Throughout the archipelago, there are numerous enigmatic ruins that offer glimpses into ancient civilizations and their way of life. These remnants from the past serve as echoes of bygone eras, inviting curious travelers to embark on a journey through time. One such remarkable site is the Banaue Rice Terraces in Ifugao province. Carved into the mountainside over 2,000 years ago by indigenous people using only hand tools, these terraces are often referred to as the eighth wonder of the world. The intricate irrigation system still functions today and continues to support local farmers who cultivate rice on these steep slopes.
Standing at one of the viewpoints overlooking this UNESCO World Heritage Site evokes awe and admiration for those who created it centuries ago. Moving southward towards Central Visayas region lies another archaeological gem – Chocolate Hills in Bohol province. Comprising more than 1,200 perfectly cone-shaped hills spread across an area of 50 square kilometers, this natural phenomenon baffles scientists and visitors alike. Legend has it that these hills were formed from tears shed by a giant named Arogo over his lost love. Whether myth or reality, exploring this unique landscape leaves one with an indelible sense of wonder.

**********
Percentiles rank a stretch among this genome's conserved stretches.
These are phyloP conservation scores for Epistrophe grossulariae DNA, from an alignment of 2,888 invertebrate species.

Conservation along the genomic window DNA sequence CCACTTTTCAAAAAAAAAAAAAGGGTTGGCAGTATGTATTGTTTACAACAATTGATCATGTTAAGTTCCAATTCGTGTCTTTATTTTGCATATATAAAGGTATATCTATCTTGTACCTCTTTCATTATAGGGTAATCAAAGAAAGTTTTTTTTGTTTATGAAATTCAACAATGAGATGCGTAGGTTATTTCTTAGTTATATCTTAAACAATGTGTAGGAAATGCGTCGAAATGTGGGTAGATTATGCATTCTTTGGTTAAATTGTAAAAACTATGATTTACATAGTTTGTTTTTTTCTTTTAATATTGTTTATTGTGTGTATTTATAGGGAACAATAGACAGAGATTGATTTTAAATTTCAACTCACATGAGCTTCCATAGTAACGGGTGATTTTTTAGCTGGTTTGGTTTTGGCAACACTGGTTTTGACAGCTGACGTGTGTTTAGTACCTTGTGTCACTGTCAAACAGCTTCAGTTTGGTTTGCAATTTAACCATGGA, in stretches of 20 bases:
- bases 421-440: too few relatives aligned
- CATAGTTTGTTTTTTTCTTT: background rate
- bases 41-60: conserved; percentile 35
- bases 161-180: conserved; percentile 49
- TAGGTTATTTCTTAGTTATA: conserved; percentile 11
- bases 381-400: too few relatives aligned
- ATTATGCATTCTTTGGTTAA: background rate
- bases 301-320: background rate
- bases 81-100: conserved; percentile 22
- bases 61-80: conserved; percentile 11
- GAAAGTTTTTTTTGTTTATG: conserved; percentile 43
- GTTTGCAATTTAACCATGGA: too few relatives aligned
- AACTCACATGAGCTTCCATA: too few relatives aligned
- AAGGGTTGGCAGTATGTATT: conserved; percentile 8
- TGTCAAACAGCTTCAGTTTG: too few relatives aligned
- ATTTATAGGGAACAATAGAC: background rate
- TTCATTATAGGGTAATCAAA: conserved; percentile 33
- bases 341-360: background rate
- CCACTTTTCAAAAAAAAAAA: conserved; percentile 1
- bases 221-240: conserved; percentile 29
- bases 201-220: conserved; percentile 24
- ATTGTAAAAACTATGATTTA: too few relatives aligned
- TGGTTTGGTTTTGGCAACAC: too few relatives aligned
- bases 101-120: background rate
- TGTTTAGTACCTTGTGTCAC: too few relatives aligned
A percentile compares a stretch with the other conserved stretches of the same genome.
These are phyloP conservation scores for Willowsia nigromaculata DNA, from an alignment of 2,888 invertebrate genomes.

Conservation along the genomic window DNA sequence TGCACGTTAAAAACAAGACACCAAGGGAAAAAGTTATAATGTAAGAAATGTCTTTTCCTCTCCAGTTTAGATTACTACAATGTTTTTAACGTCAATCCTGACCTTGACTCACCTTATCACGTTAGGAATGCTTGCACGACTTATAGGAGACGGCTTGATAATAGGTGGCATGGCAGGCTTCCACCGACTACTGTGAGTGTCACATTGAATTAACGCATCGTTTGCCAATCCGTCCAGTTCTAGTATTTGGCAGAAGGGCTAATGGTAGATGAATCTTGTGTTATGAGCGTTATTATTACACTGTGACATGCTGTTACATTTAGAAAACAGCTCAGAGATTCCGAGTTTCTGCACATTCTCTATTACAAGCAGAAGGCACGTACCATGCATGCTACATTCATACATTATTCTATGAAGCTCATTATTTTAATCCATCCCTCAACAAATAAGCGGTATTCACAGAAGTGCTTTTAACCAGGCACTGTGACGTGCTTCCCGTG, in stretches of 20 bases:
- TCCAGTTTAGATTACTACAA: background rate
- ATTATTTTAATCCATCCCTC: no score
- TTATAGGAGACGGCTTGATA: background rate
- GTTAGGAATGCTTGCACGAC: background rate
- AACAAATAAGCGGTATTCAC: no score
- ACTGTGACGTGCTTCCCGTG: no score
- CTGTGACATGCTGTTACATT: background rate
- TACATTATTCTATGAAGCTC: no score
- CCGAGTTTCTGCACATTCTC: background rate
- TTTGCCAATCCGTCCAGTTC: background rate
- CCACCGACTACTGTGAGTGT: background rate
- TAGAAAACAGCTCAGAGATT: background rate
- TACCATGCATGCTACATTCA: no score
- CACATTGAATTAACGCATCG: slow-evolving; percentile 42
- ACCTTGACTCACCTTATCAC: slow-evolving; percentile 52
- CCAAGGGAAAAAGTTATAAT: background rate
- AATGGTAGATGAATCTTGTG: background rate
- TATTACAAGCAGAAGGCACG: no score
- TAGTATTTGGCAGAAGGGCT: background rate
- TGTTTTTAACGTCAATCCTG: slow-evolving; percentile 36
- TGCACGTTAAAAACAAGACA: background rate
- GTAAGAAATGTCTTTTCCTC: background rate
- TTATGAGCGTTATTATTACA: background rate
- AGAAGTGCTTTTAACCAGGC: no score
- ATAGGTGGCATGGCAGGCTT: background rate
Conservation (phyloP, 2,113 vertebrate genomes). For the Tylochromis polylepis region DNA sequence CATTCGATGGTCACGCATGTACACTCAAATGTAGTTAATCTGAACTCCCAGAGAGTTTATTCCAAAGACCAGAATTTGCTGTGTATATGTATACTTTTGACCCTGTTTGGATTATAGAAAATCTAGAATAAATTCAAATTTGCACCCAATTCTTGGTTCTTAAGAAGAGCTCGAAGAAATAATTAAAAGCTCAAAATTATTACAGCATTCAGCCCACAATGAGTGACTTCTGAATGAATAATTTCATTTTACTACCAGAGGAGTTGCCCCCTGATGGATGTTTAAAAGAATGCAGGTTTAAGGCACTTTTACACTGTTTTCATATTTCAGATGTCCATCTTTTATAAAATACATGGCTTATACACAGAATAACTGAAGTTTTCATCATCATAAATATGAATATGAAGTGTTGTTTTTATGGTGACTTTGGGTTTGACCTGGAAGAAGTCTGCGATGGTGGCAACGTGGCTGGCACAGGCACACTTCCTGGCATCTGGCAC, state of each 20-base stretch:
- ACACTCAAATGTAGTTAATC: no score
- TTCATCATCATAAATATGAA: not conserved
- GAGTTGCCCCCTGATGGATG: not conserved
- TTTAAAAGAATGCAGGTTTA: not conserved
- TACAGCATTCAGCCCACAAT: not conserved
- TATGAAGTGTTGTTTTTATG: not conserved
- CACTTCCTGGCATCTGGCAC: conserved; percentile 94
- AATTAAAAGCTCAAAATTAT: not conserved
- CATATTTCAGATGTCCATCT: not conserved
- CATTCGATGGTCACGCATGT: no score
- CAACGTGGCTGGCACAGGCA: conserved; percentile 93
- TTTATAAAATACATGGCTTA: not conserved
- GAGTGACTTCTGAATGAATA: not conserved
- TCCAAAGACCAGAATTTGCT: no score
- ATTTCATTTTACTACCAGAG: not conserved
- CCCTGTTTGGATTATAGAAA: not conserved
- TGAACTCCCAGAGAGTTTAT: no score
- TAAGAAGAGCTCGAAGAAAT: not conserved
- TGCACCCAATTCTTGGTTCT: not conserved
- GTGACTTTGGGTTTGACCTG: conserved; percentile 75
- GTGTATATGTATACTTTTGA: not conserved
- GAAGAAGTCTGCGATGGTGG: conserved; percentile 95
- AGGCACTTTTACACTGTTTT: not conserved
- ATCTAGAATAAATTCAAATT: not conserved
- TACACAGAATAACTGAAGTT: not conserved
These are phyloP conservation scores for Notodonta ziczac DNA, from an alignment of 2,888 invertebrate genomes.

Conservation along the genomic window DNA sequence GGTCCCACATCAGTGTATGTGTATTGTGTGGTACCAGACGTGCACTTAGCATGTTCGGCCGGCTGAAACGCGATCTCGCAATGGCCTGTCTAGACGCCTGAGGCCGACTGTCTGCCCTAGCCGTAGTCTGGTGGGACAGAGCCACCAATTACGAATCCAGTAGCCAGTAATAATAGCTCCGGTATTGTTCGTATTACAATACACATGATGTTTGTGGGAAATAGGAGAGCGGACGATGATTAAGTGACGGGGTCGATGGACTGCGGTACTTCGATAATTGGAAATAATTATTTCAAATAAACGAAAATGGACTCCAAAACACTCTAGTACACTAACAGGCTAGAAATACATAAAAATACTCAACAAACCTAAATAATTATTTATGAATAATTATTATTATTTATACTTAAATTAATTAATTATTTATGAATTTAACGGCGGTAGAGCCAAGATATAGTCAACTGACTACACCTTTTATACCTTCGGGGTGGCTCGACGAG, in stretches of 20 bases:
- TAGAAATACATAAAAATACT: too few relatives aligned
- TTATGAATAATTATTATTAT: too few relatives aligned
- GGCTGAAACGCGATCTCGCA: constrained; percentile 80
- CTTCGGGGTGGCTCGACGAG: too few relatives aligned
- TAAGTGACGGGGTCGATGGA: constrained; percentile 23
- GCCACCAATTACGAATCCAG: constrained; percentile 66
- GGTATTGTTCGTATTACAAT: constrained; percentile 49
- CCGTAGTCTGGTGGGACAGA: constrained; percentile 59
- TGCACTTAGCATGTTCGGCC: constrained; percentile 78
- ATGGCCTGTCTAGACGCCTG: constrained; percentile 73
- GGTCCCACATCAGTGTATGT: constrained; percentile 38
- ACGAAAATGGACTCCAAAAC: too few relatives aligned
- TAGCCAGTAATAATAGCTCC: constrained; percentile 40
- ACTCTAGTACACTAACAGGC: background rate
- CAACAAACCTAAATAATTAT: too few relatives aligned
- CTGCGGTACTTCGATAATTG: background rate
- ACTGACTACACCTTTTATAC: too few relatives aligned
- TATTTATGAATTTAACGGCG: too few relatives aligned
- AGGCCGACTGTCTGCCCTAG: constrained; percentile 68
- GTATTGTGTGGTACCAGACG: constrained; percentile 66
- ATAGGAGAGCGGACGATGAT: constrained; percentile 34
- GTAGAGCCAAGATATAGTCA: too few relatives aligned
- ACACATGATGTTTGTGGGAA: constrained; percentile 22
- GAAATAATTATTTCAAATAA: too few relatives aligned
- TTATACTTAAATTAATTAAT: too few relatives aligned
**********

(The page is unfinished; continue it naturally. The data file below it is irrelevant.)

Further down south in Mindanao island stands Mount Hamiguitan the ruins Range Wildlife Sanctuary – a sanctuary recognized as both a UNESCO World Heritage Site and ASEAN Heritage Park due to its exceptional biodiversity and geological features. This protected area boasts pygmy forests filled with rare flora species found nowhere else on Earth alongside towering limestone formations dating back millions of years. Hiking through this prehistoric terrain offers not only breathtaking views but also insights into our planet’s ancient past. These remnants of the past serve as a testament to the country’s vibrant heritage and offer visitors a chance to step back in time. One of the most famous ancient ruins in the Philippines is the Banaue Rice Terraces.